Hampered by rising raw material costs, delays in project execution and subdued demand, the maiden Union Budget of the Narendra Modi government gives out hope for better times to come for the country's metal and mining companies.
The hope doesn't necessarily come from budget measures announced specifically for the sectors, but from the positive ring around steps taken to prop up investment in the country. "The government investments and measures will trigger investment cycle. He (Finance Minister Arun Jaitley) has facilitated ease of doing business and has given clarity on tax regime," Koushik Chatterjee, Group CFO, Tata Steel told CNBC-TV18.
Demand for steel grew by a mere 0.6 percent in 2013-14, the lowest in four years. The demand had gone up by over 3 percent a year earlier.
"There are lot of measures in the budget, ranging from setting of new 'smart cities' to re-development of airports that will spur demand for metal companies. And measures like new ports and tax rationalization of different grades of coals will improve logistics and ease business atmosphere," said SV Sukumar, head of operations and supply chain, KPMG.
Though the Union Budget was largely silent on major measures, steel companies will see some relief by reduction of basic custom duty on steel grade limestone and dolomite to 2.5 percent from 5 percent. The two are used in steelmaking.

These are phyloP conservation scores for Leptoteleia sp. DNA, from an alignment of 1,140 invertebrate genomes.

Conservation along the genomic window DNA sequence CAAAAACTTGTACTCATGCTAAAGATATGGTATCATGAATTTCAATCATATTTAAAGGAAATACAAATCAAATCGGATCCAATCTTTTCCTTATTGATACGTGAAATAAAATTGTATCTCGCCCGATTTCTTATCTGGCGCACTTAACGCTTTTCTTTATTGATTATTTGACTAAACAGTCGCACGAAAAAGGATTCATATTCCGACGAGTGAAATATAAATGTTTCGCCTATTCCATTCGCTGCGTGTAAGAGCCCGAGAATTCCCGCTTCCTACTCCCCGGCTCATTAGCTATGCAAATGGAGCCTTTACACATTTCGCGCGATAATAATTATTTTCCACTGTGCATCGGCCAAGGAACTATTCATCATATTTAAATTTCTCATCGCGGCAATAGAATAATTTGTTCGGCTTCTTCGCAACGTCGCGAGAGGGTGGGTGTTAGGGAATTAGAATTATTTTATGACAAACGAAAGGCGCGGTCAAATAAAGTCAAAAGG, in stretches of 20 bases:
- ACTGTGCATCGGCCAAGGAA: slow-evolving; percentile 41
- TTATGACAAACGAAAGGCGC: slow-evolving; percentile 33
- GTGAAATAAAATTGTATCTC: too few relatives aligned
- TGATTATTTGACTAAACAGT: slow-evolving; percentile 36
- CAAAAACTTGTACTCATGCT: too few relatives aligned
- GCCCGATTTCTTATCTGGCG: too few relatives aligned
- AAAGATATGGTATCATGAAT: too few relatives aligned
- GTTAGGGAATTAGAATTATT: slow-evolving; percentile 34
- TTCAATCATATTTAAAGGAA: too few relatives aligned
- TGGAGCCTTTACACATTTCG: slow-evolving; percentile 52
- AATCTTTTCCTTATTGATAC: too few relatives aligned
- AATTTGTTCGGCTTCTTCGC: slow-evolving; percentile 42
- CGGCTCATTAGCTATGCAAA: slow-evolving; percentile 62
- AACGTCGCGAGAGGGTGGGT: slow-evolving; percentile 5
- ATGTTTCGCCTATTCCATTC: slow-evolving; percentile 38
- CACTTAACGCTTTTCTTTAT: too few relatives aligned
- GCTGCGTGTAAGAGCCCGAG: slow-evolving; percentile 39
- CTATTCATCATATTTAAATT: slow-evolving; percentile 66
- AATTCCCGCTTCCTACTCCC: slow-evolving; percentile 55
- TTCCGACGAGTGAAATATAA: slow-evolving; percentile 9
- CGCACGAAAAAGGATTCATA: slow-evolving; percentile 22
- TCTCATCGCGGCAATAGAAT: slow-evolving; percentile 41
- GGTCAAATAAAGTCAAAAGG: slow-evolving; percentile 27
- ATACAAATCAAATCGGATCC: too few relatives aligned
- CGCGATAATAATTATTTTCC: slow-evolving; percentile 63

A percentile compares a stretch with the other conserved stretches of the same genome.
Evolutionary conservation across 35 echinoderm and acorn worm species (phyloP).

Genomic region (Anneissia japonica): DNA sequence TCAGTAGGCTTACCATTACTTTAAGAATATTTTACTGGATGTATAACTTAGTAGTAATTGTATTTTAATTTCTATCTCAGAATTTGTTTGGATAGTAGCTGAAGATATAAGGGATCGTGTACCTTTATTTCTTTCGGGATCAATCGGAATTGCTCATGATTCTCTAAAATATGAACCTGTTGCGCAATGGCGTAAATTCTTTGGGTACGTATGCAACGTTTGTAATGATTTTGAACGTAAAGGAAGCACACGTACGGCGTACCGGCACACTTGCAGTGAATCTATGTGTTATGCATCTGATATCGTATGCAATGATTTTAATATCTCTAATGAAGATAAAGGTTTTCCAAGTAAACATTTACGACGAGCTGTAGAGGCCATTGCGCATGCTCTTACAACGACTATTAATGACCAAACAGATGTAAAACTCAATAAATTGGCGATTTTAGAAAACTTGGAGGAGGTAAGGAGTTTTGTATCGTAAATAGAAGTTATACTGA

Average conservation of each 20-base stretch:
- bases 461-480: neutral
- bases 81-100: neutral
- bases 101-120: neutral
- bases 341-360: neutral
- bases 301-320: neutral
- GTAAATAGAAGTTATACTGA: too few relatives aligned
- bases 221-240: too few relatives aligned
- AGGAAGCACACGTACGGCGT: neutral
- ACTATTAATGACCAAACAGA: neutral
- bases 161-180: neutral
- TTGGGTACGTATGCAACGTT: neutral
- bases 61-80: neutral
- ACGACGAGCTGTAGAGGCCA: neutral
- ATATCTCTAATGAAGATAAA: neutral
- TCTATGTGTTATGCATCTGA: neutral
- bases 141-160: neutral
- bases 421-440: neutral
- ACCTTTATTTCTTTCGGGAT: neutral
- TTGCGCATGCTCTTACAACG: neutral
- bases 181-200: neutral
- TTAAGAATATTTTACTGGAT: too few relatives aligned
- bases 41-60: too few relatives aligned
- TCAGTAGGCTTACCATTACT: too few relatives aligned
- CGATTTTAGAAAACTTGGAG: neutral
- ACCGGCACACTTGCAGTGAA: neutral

Tata Steel and its peers like JSW Steel and Jindal Stainless will also benefit from the increase in basic custom duty of imported flat-rolled products of stainless steel from 5 percent to 7.5 percent. "The domestic stainless steel industry is presently suffering from severe under-utilization of capacity," the Finance Minister reasoned. "We welcome the step," said NC Mathur, president, Stainless Steel Development Association.
But the biggest concern for these companies has been access to the all important raw materials - iron ore and coal. JSW Steel, owned by Sajjan Jindal, recently announced that it will be importing 6 million tons of iron ore, an irony given India's ample resources of the raw material.
Jaitely acknowledged this concern. "It is my government's intention to encourage investment in mining sector and promote sustainable mining practices to adequately meet the requirements of industry without sacrificing environmental concerns. The current impasse in mining sector, including, iron ore mining, will be resolved expeditiously. Changes, if necessary, in the MMDR Act, 1957 would be introduced to facilitate this," he said.
"We have been making presentations to the minister. We will have to wait and see what changes are brought in," said RK Sharma, secretary general, Federation of Indian Mineral Industries, or FIMI.
Sharma though criticized the government's move to increase export duty on bauxite from 10 percent to 20 percent. "At present, most of the bauxite that is exported from India comes from Gujarat and Maharashtra. These are not required in India as these are refractory grade bauxite and are not used by the aluminium makers in the country," he said. Now, he added, these bauxite reserves will "lie around unused."
In a move that was expected but one that might increase costs of metal companies and their customers, the Finance Minister has given a go-ahead for the revision of royalty on minerals. Mining companies have to pay royalty to state governments. In iron ore itself, the rate is expected to be increased to 15 percent from 10 percent of the output.
The S&P BSE Metal Index on Sensex was up 1.65 percent, outperforming the Sensex that was down 0.28 percent at 3.40 pm.
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Updated Date: Jan 20, 2015 18:19:22 IST